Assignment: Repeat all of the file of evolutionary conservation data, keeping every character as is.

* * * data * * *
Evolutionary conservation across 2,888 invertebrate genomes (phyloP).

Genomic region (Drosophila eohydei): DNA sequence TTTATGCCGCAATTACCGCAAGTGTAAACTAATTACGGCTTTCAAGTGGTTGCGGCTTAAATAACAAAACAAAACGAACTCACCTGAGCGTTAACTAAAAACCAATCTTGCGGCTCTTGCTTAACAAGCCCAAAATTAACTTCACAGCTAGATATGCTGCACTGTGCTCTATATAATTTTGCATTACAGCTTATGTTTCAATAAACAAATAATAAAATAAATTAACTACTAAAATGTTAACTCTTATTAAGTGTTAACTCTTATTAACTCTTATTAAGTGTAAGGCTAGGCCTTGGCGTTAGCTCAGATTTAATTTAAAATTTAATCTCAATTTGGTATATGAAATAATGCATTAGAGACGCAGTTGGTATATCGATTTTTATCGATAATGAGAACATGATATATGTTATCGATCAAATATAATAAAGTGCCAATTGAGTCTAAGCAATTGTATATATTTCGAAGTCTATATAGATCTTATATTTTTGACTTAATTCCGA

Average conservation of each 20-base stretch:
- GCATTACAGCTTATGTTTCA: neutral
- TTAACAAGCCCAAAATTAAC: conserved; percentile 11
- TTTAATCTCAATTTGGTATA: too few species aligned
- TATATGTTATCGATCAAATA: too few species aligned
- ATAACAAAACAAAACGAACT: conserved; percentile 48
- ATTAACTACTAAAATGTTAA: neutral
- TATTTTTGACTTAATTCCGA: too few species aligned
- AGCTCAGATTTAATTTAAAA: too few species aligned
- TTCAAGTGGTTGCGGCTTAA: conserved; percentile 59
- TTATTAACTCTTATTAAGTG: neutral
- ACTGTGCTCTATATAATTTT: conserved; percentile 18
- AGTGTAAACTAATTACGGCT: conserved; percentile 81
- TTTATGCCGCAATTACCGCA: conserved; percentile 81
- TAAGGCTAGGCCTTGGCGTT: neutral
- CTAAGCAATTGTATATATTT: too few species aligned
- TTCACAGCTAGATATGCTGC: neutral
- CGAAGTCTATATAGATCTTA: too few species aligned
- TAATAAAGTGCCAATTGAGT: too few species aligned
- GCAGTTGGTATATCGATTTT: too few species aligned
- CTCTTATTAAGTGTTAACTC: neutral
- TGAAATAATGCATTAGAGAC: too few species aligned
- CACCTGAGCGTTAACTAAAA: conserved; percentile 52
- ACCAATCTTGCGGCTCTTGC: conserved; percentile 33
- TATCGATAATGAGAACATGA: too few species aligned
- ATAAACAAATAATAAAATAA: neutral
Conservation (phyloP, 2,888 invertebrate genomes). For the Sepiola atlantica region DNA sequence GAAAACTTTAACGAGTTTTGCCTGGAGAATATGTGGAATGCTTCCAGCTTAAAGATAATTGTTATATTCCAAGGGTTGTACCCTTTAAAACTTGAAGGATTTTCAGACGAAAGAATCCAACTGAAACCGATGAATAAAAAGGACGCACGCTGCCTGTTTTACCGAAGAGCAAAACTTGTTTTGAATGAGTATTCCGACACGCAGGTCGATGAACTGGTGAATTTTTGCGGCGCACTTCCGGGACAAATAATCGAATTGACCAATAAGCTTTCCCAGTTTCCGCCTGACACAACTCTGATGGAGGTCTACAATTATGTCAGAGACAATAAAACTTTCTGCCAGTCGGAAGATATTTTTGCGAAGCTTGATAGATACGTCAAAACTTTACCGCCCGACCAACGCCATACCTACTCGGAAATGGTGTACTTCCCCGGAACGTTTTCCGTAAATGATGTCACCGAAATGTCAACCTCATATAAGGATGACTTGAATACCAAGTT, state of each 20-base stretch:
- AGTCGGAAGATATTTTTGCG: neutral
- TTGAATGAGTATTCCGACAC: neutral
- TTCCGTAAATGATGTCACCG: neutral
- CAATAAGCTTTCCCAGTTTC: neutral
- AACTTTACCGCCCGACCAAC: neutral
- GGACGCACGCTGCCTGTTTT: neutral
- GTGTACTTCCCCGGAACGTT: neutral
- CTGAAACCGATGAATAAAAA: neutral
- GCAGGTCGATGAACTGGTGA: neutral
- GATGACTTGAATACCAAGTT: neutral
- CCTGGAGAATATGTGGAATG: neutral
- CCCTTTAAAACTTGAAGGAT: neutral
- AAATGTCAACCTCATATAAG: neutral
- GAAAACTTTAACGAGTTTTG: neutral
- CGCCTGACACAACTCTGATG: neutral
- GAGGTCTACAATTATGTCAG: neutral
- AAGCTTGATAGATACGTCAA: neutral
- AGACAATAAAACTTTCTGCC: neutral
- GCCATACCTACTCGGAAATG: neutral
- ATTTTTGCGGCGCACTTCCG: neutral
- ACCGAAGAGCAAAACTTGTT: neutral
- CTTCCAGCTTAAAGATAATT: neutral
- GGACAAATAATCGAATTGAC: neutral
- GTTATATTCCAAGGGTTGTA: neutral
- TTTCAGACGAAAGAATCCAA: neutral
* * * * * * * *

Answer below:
Evolutionary conservation across 2,888 invertebrate genomes (phyloP).

Genomic region (Drosophila eohydei): DNA sequence TTTATGCCGCAATTACCGCAAGTGTAAACTAATTACGGCTTTCAAGTGGTTGCGGCTTAAATAACAAAACAAAACGAACTCACCTGAGCGTTAACTAAAAACCAATCTTGCGGCTCTTGCTTAACAAGCCCAAAATTAACTTCACAGCTAGATATGCTGCACTGTGCTCTATATAATTTTGCATTACAGCTTATGTTTCAATAAACAAATAATAAAATAAATTAACTACTAAAATGTTAACTCTTATTAAGTGTTAACTCTTATTAACTCTTATTAAGTGTAAGGCTAGGCCTTGGCGTTAGCTCAGATTTAATTTAAAATTTAATCTCAATTTGGTATATGAAATAATGCATTAGAGACGCAGTTGGTATATCGATTTTTATCGATAATGAGAACATGATATATGTTATCGATCAAATATAATAAAGTGCCAATTGAGTCTAAGCAATTGTATATATTTCGAAGTCTATATAGATCTTATATTTTTGACTTAATTCCGA

Average conservation of each 20-base stretch:
- GCATTACAGCTTATGTTTCA: neutral
- TTAACAAGCCCAAAATTAAC: conserved; percentile 11
- TTTAATCTCAATTTGGTATA: too few species aligned
- TATATGTTATCGATCAAATA: too few species aligned
- ATAACAAAACAAAACGAACT: conserved; percentile 48
- ATTAACTACTAAAATGTTAA: neutral
- TATTTTTGACTTAATTCCGA: too few species aligned
- AGCTCAGATTTAATTTAAAA: too few species aligned
- TTCAAGTGGTTGCGGCTTAA: conserved; percentile 59
- TTATTAACTCTTATTAAGTG: neutral
- ACTGTGCTCTATATAATTTT: conserved; percentile 18
- AGTGTAAACTAATTACGGCT: conserved; percentile 81
- TTTATGCCGCAATTACCGCA: conserved; percentile 81
- TAAGGCTAGGCCTTGGCGTT: neutral
- CTAAGCAATTGTATATATTT: too few species aligned
- TTCACAGCTAGATATGCTGC: neutral
- CGAAGTCTATATAGATCTTA: too few species aligned
- TAATAAAGTGCCAATTGAGT: too few species aligned
- GCAGTTGGTATATCGATTTT: too few species aligned
- CTCTTATTAAGTGTTAACTC: neutral
- TGAAATAATGCATTAGAGAC: too few species aligned
- CACCTGAGCGTTAACTAAAA: conserved; percentile 52
- ACCAATCTTGCGGCTCTTGC: conserved; percentile 33
- TATCGATAATGAGAACATGA: too few species aligned
- ATAAACAAATAATAAAATAA: neutral
Conservation (phyloP, 2,888 invertebrate genomes). For the Sepiola atlantica region DNA sequence GAAAACTTTAACGAGTTTTGCCTGGAGAATATGTGGAATGCTTCCAGCTTAAAGATAATTGTTATATTCCAAGGGTTGTACCCTTTAAAACTTGAAGGATTTTCAGACGAAAGAATCCAACTGAAACCGATGAATAAAAAGGACGCACGCTGCCTGTTTTACCGAAGAGCAAAACTTGTTTTGAATGAGTATTCCGACACGCAGGTCGATGAACTGGTGAATTTTTGCGGCGCACTTCCGGGACAAATAATCGAATTGACCAATAAGCTTTCCCAGTTTCCGCCTGACACAACTCTGATGGAGGTCTACAATTATGTCAGAGACAATAAAACTTTCTGCCAGTCGGAAGATATTTTTGCGAAGCTTGATAGATACGTCAAAACTTTACCGCCCGACCAACGCCATACCTACTCGGAAATGGTGTACTTCCCCGGAACGTTTTCCGTAAATGATGTCACCGAAATGTCAACCTCATATAAGGATGACTTGAATACCAAGTT, state of each 20-base stretch:
- AGTCGGAAGATATTTTTGCG: neutral
- TTGAATGAGTATTCCGACAC: neutral
- TTCCGTAAATGATGTCACCG: neutral
- CAATAAGCTTTCCCAGTTTC: neutral
- AACTTTACCGCCCGACCAAC: neutral
- GGACGCACGCTGCCTGTTTT: neutral
- GTGTACTTCCCCGGAACGTT: neutral
- CTGAAACCGATGAATAAAAA: neutral
- GCAGGTCGATGAACTGGTGA: neutral
- GATGACTTGAATACCAAGTT: neutral
- CCTGGAGAATATGTGGAATG: neutral
- CCCTTTAAAACTTGAAGGAT: neutral
- AAATGTCAACCTCATATAAG: neutral
- GAAAACTTTAACGAGTTTTG: neutral
- CGCCTGACACAACTCTGATG: neutral
- GAGGTCTACAATTATGTCAG: neutral
- AAGCTTGATAGATACGTCAA: neutral
- AGACAATAAAACTTTCTGCC: neutral
- GCCATACCTACTCGGAAATG: neutral
- ATTTTTGCGGCGCACTTCCG: neutral
- ACCGAAGAGCAAAACTTGTT: neutral
- CTTCCAGCTTAAAGATAATT: neutral
- GGACAAATAATCGAATTGAC: neutral
- GTTATATTCCAAGGGTTGTA: neutral
- TTTCAGACGAAAGAATCCAA: neutral